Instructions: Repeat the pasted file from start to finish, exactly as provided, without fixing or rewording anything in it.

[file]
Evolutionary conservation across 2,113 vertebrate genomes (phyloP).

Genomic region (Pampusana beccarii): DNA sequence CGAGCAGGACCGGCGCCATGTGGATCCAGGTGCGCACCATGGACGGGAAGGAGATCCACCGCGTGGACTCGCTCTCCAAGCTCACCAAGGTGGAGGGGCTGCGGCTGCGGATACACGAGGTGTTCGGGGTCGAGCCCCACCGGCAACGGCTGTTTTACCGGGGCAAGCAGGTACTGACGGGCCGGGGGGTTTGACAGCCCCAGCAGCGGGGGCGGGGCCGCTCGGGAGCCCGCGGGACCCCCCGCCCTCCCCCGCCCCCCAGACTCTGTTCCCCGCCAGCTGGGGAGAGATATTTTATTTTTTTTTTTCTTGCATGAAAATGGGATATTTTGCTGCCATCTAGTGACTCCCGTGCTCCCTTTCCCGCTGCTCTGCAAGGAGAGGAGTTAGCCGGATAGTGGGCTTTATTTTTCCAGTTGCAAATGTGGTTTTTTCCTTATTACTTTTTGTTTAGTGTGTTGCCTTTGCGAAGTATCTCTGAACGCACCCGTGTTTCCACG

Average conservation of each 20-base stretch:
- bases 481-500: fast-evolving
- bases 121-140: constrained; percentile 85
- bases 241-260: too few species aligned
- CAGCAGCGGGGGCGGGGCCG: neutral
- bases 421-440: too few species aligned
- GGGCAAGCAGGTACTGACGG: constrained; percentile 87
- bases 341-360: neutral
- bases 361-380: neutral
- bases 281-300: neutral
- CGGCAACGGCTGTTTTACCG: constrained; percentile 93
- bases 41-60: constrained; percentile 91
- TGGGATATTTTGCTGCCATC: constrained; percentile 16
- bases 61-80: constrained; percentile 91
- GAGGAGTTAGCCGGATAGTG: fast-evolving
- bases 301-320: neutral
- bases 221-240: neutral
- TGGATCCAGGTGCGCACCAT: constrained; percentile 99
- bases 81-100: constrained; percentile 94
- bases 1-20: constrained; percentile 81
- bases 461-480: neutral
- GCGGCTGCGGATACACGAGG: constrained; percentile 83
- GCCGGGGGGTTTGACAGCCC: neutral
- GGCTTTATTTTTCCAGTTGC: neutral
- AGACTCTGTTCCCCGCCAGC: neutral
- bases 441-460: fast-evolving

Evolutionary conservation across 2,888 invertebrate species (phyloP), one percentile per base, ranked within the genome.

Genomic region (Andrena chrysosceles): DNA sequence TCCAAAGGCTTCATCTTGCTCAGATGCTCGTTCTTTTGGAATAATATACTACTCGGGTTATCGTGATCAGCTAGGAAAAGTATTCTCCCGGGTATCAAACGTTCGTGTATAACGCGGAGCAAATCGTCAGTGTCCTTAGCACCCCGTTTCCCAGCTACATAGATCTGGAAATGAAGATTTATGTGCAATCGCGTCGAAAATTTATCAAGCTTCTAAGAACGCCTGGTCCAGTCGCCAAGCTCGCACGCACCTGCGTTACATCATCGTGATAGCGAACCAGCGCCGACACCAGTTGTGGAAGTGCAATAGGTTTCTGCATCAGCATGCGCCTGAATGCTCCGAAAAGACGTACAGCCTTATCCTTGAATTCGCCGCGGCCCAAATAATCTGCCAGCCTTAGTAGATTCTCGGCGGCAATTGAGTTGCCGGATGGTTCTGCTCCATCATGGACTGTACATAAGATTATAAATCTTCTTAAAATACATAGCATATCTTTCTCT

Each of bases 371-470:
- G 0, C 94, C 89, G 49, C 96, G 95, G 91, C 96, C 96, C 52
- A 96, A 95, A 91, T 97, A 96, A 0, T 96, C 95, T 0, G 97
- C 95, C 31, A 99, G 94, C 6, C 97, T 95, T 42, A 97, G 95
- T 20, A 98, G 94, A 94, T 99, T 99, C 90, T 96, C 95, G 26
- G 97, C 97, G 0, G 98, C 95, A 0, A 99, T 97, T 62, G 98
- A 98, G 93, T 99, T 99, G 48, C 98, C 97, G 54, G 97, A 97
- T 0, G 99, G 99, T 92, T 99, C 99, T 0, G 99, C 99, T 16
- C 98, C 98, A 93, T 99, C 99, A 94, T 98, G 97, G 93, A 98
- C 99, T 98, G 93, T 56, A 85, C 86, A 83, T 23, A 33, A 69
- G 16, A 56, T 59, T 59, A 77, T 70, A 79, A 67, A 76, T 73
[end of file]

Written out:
Evolutionary conservation across 2,113 vertebrate genomes (phyloP).

Genomic region (Pampusana beccarii): DNA sequence CGAGCAGGACCGGCGCCATGTGGATCCAGGTGCGCACCATGGACGGGAAGGAGATCCACCGCGTGGACTCGCTCTCCAAGCTCACCAAGGTGGAGGGGCTGCGGCTGCGGATACACGAGGTGTTCGGGGTCGAGCCCCACCGGCAACGGCTGTTTTACCGGGGCAAGCAGGTACTGACGGGCCGGGGGGTTTGACAGCCCCAGCAGCGGGGGCGGGGCCGCTCGGGAGCCCGCGGGACCCCCCGCCCTCCCCCGCCCCCCAGACTCTGTTCCCCGCCAGCTGGGGAGAGATATTTTATTTTTTTTTTTCTTGCATGAAAATGGGATATTTTGCTGCCATCTAGTGACTCCCGTGCTCCCTTTCCCGCTGCTCTGCAAGGAGAGGAGTTAGCCGGATAGTGGGCTTTATTTTTCCAGTTGCAAATGTGGTTTTTTCCTTATTACTTTTTGTTTAGTGTGTTGCCTTTGCGAAGTATCTCTGAACGCACCCGTGTTTCCACG

Average conservation of each 20-base stretch:
- bases 481-500: fast-evolving
- bases 121-140: constrained; percentile 85
- bases 241-260: too few species aligned
- CAGCAGCGGGGGCGGGGCCG: neutral
- bases 421-440: too few species aligned
- GGGCAAGCAGGTACTGACGG: constrained; percentile 87
- bases 341-360: neutral
- bases 361-380: neutral
- bases 281-300: neutral
- CGGCAACGGCTGTTTTACCG: constrained; percentile 93
- bases 41-60: constrained; percentile 91
- TGGGATATTTTGCTGCCATC: constrained; percentile 16
- bases 61-80: constrained; percentile 91
- GAGGAGTTAGCCGGATAGTG: fast-evolving
- bases 301-320: neutral
- bases 221-240: neutral
- TGGATCCAGGTGCGCACCAT: constrained; percentile 99
- bases 81-100: constrained; percentile 94
- bases 1-20: constrained; percentile 81
- bases 461-480: neutral
- GCGGCTGCGGATACACGAGG: constrained; percentile 83
- GCCGGGGGGTTTGACAGCCC: neutral
- GGCTTTATTTTTCCAGTTGC: neutral
- AGACTCTGTTCCCCGCCAGC: neutral
- bases 441-460: fast-evolving

Evolutionary conservation across 2,888 invertebrate species (phyloP), one percentile per base, ranked within the genome.

Genomic region (Andrena chrysosceles): DNA sequence TCCAAAGGCTTCATCTTGCTCAGATGCTCGTTCTTTTGGAATAATATACTACTCGGGTTATCGTGATCAGCTAGGAAAAGTATTCTCCCGGGTATCAAACGTTCGTGTATAACGCGGAGCAAATCGTCAGTGTCCTTAGCACCCCGTTTCCCAGCTACATAGATCTGGAAATGAAGATTTATGTGCAATCGCGTCGAAAATTTATCAAGCTTCTAAGAACGCCTGGTCCAGTCGCCAAGCTCGCACGCACCTGCGTTACATCATCGTGATAGCGAACCAGCGCCGACACCAGTTGTGGAAGTGCAATAGGTTTCTGCATCAGCATGCGCCTGAATGCTCCGAAAAGACGTACAGCCTTATCCTTGAATTCGCCGCGGCCCAAATAATCTGCCAGCCTTAGTAGATTCTCGGCGGCAATTGAGTTGCCGGATGGTTCTGCTCCATCATGGACTGTACATAAGATTATAAATCTTCTTAAAATACATAGCATATCTTTCTCT

Each of bases 371-470:
- G 0, C 94, C 89, G 49, C 96, G 95, G 91, C 96, C 96, C 52
- A 96, A 95, A 91, T 97, A 96, A 0, T 96, C 95, T 0, G 97
- C 95, C 31, A 99, G 94, C 6, C 97, T 95, T 42, A 97, G 95
- T 20, A 98, G 94, A 94, T 99, T 99, C 90, T 96, C 95, G 26
- G 97, C 97, G 0, G 98, C 95, A 0, A 99, T 97, T 62, G 98
- A 98, G 93, T 99, T 99, G 48, C 98, C 97, G 54, G 97, A 97
- T 0, G 99, G 99, T 92, T 99, C 99, T 0, G 99, C 99, T 16
- C 98, C 98, A 93, T 99, C 99, A 94, T 98, G 97, G 93, A 98
- C 99, T 98, G 93, T 56, A 85, C 86, A 83, T 23, A 33, A 69
- G 16, A 56, T 59, T 59, A 77, T 70, A 79, A 67, A 76, T 73